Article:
Glocal advertising: global campaign, local implementation

By Acclaro
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Glocal advertising: global campaign, local implementation


While glocal might be the least melodious portmanteau word in marketing, it’s best practice when it comes to global advertising. A global campaign ensures consistency, which is a brand’s most valuable quality, and local implementation helps you avoid cultural pitfalls and unintended offenses. In our post on transcreation, we covered the details of effectively adapting global campaigns for local markets. Now we’re zooming out to look at the big-picture elements: the three core elements of the best glocal campaigns.

Global appeal

Successful global campaigns revolve around universal emotions. These campaigns focus on common human motivations found across cultures — love, happiness, health, safety, education, the desire to succeed, etc. Campaigns like Coca-Cola’s Happiness and Nike’s Find Your Greatness speak to core elements of the human experience. It’s hard to get more universal than Nike’s Olympic spot featuring ordinary athletes from around the world engaged in everyday athletic activity.

One vision

A unified brand vision is essential for any global campaign. But this brand vision must respect local nuances and speak to consumers in each locale. Every region should follow the same guidelines for logo size and placement, approved colors and fonts and other identity elements, but looser guidelines for more intangible elements like language and voice allow a brand to speak authentically in local markets. Airbnb, which aims to connect likeminded people around the world for short-term apartment rentals, does this well on their websites, where they keep the visuals and design consistent and adapt the copy to fit the local language. What in English is “at your fingertips” becomes “on your cellphone” in German but uses “handy,” the less formal German term for cellphone, reflecting the brand’s informal personality within the nuances of the local language.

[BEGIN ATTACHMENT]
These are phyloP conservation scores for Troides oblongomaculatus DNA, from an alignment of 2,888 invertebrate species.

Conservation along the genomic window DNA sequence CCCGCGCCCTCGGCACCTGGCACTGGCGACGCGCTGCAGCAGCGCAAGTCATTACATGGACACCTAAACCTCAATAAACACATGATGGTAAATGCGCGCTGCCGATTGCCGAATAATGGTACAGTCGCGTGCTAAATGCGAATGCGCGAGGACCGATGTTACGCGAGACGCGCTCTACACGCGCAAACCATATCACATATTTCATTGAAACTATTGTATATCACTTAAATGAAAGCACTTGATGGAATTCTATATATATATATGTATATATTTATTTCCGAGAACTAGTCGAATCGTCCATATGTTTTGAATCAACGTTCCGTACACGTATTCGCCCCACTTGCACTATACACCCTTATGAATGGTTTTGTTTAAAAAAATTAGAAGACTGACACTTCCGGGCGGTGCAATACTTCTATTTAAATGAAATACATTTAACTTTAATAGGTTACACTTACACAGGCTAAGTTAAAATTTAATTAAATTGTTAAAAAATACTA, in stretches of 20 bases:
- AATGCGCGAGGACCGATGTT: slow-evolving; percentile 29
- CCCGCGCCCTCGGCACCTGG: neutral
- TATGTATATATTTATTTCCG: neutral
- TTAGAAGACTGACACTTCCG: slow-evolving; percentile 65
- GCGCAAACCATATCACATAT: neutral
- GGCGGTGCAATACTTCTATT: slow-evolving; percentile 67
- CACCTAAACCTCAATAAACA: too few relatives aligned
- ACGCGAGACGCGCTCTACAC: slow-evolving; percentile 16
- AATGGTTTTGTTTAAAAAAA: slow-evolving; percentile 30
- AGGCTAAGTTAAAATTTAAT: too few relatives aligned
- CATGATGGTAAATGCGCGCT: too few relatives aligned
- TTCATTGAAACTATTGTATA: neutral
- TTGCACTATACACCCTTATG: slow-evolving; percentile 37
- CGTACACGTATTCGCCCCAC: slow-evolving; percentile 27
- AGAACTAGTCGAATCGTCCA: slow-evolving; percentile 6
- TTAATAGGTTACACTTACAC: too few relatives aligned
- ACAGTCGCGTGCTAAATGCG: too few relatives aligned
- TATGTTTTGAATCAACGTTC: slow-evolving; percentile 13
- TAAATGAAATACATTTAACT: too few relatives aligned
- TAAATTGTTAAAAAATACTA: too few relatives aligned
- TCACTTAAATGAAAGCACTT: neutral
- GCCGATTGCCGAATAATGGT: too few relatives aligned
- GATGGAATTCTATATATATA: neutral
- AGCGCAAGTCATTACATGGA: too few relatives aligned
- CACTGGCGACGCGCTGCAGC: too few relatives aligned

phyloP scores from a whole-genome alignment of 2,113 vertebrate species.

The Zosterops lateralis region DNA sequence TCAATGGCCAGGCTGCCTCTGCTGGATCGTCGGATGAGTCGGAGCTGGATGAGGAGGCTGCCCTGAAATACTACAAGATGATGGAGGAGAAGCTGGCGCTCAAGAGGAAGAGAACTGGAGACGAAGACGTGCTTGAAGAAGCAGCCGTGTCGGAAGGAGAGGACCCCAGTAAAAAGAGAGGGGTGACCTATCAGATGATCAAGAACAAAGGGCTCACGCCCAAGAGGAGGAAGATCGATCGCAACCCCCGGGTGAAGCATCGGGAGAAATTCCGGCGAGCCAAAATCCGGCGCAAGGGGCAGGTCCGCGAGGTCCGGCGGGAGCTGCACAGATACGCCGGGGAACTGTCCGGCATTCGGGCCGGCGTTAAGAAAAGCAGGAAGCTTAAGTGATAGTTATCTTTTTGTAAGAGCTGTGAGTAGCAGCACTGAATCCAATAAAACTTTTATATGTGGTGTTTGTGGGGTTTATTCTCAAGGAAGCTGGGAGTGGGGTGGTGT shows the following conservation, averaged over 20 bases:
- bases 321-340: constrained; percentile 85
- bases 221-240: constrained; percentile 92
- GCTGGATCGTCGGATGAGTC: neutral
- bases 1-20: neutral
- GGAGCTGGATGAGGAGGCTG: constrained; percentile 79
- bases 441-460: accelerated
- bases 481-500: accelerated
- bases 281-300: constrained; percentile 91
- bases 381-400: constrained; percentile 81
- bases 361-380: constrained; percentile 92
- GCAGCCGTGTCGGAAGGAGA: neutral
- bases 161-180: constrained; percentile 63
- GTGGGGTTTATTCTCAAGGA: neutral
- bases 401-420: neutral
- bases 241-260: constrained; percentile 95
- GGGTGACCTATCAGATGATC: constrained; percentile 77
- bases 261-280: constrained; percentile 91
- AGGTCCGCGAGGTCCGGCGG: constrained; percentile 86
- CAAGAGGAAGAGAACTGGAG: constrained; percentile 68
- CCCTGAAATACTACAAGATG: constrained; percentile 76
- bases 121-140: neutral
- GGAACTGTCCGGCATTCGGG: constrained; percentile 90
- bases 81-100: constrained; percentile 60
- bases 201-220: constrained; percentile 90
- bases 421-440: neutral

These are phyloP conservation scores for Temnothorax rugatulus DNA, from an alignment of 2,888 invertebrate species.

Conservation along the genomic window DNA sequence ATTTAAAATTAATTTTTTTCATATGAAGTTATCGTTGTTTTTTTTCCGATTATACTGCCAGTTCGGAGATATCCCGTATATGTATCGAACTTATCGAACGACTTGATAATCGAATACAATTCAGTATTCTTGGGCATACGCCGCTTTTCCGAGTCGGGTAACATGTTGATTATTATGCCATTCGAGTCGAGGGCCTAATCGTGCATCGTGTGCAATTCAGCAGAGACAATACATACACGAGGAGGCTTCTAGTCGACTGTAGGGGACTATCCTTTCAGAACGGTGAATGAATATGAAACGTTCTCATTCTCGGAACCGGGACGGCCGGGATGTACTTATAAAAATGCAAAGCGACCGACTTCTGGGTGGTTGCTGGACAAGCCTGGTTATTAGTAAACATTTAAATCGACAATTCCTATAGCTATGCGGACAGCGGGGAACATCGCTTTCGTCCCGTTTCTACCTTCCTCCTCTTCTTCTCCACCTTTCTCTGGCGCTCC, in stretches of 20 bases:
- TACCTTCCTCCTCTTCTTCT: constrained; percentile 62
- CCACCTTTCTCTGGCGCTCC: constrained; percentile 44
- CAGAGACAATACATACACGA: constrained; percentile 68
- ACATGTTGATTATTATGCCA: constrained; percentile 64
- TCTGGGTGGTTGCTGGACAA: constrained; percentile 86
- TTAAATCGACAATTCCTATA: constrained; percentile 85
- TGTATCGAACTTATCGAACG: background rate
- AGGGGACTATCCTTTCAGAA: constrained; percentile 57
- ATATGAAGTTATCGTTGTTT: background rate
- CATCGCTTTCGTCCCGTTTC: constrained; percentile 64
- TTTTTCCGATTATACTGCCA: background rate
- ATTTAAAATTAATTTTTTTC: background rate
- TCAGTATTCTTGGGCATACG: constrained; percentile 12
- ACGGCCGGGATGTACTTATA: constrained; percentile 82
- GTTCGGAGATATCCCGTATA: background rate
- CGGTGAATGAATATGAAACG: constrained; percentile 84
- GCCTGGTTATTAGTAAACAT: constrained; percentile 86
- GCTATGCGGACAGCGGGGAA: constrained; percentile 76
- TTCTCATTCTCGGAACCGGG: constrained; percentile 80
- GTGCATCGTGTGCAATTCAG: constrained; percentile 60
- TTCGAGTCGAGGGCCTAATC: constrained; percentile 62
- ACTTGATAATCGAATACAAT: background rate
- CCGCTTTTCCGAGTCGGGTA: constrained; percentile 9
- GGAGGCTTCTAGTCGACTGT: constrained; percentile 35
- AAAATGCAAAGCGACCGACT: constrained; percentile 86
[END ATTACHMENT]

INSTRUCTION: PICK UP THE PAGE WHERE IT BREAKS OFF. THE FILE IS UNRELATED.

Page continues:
Structured collaboration

Organizational structure, while not visible to consumers, is also crucial to a successful global campaign. From corporate culture to technology and shared platforms, organizational structure must facilitate and encourage effective collaboration between the developers of global strategy and the local strategists who will implement it. An open culture that recognizes collaboration as a two-way street can go a long way toward defusing the tension between global marketing expecting to be obeyed and local strategists resenting being told what to do.

Crafting a global marketing campaign that speaks locally to your users can help ensure your campaign’s success as well as your visibility against your competition. Intelligent placement of consistent brand elements helps to build a strong foundation across all markets, and personal touches show sensitivity to local cultural preferences.

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